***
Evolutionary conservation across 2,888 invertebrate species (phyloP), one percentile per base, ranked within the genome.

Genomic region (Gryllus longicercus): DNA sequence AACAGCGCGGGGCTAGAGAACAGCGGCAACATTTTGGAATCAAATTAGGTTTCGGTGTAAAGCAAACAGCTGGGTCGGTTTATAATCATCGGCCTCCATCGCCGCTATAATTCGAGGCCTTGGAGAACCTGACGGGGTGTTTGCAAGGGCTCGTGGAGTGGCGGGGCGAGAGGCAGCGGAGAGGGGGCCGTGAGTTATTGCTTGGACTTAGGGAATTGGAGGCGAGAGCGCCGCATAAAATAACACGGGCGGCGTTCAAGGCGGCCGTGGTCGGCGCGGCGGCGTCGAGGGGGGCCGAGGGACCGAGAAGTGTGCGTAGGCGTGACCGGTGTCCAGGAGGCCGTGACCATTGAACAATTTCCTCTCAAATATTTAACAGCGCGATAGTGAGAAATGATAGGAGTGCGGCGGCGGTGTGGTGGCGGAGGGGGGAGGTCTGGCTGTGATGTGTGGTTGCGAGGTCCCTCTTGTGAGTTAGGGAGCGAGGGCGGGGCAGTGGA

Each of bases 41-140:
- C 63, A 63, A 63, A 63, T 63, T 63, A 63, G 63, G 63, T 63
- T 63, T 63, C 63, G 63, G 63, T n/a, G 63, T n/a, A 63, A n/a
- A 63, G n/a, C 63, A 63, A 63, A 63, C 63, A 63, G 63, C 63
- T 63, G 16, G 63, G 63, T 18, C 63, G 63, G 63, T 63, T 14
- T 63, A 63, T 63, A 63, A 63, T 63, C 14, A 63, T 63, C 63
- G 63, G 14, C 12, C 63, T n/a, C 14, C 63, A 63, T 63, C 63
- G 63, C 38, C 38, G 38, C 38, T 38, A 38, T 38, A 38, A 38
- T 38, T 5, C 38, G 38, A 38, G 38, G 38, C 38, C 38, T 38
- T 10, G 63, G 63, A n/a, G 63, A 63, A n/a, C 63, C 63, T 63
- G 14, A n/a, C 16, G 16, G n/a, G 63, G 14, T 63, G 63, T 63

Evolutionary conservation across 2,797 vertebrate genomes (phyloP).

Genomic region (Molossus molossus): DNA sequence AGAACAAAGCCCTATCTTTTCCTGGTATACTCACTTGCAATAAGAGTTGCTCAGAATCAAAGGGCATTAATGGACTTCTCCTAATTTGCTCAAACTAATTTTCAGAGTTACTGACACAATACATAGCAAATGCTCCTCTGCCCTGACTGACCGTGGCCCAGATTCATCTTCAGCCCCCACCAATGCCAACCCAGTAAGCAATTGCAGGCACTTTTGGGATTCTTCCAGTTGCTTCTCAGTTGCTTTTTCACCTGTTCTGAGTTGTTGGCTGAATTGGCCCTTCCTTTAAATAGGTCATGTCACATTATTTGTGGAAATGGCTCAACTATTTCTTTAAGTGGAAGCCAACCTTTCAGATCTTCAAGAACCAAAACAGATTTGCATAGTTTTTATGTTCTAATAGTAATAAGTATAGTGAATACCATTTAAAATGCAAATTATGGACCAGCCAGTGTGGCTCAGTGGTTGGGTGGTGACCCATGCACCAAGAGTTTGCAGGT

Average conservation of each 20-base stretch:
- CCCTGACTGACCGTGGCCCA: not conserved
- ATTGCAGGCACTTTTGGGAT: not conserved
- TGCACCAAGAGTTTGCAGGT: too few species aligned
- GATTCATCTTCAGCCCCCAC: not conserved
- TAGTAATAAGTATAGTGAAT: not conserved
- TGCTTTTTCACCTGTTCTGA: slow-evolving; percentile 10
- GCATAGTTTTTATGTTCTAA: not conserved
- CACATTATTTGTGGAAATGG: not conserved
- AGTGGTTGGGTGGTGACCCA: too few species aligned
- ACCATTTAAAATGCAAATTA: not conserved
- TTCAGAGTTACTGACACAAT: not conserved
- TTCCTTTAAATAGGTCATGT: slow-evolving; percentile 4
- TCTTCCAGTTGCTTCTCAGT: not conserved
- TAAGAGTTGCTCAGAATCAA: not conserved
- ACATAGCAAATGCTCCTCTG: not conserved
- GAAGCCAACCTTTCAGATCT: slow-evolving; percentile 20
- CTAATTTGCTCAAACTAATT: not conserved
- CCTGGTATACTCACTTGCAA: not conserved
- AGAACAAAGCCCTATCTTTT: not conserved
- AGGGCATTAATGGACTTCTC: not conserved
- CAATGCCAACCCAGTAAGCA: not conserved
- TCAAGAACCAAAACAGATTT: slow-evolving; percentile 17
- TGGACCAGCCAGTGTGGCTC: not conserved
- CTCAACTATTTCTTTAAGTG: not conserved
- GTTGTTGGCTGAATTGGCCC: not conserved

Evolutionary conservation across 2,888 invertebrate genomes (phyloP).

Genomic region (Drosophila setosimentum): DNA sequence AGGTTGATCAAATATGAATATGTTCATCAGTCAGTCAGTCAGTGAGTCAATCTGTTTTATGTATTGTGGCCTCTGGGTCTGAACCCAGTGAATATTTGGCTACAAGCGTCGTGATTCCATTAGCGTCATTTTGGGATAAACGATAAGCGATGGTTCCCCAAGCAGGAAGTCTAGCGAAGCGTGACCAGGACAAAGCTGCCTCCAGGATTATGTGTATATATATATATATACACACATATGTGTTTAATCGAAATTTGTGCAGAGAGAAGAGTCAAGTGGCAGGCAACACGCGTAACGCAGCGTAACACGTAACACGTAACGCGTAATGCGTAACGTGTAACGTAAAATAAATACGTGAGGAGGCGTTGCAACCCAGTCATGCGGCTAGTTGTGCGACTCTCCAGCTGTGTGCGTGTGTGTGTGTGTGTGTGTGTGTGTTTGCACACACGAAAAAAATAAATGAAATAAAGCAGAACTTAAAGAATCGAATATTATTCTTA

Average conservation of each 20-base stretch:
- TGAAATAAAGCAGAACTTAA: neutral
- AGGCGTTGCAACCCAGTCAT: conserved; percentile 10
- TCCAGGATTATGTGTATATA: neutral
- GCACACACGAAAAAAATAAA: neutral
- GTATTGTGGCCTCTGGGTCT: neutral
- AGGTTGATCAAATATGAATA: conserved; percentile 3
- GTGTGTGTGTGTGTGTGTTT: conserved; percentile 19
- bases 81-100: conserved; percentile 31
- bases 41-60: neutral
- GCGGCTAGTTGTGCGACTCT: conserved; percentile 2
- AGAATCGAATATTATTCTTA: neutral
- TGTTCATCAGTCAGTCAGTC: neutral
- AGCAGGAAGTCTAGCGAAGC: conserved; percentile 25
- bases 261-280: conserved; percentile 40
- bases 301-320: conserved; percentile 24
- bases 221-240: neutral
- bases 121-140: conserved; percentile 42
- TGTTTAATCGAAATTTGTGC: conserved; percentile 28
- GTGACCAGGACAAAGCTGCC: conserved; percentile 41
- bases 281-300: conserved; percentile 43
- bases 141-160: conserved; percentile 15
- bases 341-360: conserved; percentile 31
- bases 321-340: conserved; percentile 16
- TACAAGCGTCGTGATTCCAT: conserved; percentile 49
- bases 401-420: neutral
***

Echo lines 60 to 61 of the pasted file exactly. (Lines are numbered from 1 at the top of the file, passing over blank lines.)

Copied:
- bases 221-240: neutral
- bases 121-140: conserved; percentile 42